You’ll also find information there on an EF-1 twister that struck the Ruthton area in Pipestone County with wind speeds of 100 – 110 mph.

Strong winds, not a tornado, apparently caused the damage in my hometown of Vesta. The Chanhassen office of the NWS lists the storm there as “a series of downbursts” with wind speeds of 90 – 100 mph. Destruction in Vesta included dozens of downed trees, a roof partially-lifted from St. John’s Lutheran Church (my home church), smashed grain bins, damage to the elevator and more. To learn more about the damage in Vesta, read my previous blog post by clicking here or click here to read a story published in The Redwood Gazette.

St. John's Evangelical Lutheran Church in Vesta with the roof half ripped off by strong winds during the Friday afternoon storm. Photo courtesy of Brian Kletscher.

The NWS also determined that an EF-1 tornado with wind speeds of 100 – 110 mph cut a 300-yard-wide, 2 1/2 –mile swath northeast of Danube, lifting much of the roof from at least one home.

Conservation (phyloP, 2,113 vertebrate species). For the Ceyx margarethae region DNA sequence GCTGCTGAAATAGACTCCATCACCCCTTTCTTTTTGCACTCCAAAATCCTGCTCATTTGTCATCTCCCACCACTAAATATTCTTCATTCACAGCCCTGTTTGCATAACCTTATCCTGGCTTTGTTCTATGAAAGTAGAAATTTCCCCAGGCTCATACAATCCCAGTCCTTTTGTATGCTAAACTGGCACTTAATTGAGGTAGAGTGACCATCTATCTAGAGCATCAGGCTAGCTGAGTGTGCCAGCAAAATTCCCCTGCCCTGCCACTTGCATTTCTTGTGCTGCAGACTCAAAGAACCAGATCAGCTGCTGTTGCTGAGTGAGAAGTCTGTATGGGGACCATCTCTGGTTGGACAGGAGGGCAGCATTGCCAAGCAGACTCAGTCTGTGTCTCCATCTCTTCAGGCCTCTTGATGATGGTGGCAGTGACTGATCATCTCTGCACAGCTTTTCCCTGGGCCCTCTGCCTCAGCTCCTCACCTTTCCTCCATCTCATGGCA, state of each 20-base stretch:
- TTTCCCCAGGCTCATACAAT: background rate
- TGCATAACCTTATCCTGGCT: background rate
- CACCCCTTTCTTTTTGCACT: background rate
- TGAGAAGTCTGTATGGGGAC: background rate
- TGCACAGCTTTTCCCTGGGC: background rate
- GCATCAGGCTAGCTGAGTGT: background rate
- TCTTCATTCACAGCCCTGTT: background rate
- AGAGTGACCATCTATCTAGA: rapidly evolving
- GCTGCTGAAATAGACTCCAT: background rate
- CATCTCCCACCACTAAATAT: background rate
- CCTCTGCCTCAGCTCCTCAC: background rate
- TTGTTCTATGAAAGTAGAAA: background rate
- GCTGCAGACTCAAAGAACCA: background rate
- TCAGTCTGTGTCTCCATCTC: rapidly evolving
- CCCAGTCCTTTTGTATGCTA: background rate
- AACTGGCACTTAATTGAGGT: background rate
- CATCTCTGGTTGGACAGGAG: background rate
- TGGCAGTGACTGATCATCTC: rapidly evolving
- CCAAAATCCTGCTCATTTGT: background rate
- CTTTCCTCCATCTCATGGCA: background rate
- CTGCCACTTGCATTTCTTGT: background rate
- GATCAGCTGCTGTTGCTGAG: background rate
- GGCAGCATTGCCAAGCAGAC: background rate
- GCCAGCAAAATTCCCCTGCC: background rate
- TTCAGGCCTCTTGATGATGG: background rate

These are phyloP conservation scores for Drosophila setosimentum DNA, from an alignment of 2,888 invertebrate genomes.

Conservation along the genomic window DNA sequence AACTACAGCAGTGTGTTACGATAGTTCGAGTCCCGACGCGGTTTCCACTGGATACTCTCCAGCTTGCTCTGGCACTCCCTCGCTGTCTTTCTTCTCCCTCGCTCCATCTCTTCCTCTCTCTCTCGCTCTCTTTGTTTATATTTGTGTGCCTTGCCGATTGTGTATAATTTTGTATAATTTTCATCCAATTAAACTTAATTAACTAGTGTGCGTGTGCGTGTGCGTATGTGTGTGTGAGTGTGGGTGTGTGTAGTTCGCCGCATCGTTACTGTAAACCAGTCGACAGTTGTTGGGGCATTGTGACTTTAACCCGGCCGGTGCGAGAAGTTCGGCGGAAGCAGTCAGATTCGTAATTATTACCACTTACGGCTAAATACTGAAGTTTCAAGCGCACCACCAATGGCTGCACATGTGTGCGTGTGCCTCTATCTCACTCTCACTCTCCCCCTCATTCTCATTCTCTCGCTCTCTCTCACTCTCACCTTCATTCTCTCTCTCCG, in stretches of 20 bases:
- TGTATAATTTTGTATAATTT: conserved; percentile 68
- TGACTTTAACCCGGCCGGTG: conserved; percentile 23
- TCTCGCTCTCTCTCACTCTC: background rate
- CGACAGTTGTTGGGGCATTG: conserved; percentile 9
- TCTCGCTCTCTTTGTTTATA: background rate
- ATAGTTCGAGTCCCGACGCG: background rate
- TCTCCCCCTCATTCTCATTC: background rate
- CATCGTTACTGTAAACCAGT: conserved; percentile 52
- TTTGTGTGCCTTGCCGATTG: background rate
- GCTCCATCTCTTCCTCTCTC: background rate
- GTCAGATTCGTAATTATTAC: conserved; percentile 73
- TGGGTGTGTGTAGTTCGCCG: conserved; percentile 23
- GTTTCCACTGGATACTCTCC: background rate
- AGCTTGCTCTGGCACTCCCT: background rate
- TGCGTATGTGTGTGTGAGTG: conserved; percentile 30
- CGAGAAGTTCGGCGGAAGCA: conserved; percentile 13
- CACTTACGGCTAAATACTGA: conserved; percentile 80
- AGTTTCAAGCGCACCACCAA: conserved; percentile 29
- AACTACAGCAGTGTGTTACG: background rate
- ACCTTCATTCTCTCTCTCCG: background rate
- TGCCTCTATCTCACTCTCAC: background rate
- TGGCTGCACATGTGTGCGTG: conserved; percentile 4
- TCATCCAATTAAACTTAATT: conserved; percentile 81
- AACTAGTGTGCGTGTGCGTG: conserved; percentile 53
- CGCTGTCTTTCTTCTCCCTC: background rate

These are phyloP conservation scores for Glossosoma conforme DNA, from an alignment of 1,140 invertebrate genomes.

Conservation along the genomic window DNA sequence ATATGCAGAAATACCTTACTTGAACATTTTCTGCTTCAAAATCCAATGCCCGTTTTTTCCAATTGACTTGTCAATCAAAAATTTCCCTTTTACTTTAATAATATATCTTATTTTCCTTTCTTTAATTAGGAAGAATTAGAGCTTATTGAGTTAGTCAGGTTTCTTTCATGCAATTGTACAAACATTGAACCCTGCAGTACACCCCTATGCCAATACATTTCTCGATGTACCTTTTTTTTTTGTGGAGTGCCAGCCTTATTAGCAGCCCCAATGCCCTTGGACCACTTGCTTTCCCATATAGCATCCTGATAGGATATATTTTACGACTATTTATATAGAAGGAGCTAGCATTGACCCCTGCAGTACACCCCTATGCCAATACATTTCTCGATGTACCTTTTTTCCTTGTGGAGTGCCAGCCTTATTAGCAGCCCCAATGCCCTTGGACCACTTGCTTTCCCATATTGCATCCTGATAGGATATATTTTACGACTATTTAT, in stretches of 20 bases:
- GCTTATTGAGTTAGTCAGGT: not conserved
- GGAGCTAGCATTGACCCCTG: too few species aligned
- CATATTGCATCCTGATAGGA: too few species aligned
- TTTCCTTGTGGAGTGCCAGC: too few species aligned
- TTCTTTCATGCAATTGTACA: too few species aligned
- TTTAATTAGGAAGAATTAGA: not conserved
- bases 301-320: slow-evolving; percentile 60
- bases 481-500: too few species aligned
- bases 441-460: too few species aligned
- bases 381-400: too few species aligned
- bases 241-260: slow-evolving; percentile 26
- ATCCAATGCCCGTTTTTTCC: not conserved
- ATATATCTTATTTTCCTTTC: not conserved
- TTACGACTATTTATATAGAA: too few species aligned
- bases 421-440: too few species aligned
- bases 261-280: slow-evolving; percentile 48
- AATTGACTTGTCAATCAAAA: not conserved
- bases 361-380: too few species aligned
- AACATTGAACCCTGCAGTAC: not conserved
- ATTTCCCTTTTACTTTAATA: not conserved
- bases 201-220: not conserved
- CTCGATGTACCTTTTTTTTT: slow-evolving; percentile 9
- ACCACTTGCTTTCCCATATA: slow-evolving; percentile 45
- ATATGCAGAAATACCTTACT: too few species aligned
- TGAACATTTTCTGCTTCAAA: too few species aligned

Check out the two NWS websites for maps, photos and more detailed information on the storms and the resulting damage.

Also visit the Belview Blue Jays Facebook page, where you’ll find photos of storm damage and other information from Belview.

IF YOU HAVE INFORMATION and photos you would like to share of storm damage, please submit a comment and I will follow-up with an email to you.

Based on my blog readership yesterday and Tuesday, interest in the southwestern Minnesota storms remains high. Yesterday Minnesota Prairie Roots blog views totaled 1,129, my highest daily total since launching this blog. On an average day, I get around 400 views.